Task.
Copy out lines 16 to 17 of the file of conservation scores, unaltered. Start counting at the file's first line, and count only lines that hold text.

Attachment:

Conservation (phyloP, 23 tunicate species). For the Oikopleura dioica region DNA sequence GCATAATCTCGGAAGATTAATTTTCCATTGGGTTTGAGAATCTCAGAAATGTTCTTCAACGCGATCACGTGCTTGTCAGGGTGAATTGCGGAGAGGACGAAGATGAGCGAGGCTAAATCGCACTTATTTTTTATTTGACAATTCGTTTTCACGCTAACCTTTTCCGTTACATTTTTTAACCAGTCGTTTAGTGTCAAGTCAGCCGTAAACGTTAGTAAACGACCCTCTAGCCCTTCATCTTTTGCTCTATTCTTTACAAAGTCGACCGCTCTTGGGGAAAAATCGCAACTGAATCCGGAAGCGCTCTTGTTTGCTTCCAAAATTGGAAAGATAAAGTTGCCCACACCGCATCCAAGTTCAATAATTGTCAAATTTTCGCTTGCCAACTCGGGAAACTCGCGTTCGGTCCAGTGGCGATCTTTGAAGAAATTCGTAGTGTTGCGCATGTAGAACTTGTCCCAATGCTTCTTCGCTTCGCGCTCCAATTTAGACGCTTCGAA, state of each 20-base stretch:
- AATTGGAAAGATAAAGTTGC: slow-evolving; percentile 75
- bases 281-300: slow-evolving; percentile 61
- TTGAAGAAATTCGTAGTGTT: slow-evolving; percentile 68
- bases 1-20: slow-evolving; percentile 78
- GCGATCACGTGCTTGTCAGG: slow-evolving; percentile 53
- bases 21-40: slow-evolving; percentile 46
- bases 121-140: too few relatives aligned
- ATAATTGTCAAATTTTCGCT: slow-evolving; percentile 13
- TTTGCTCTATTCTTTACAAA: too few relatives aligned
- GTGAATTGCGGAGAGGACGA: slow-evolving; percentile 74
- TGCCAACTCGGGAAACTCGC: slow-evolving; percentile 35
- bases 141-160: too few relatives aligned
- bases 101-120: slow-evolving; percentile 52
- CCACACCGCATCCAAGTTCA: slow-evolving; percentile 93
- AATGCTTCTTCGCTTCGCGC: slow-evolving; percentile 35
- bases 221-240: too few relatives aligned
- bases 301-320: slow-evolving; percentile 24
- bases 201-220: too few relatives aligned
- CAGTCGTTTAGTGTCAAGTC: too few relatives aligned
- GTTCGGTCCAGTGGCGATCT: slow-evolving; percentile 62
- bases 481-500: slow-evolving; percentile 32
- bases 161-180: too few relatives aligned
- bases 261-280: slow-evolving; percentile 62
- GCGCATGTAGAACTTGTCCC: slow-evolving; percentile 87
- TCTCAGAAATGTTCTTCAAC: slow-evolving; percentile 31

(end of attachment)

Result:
- AATGCTTCTTCGCTTCGCGC: slow-evolving; percentile 35
- bases 221-240: too few relatives aligned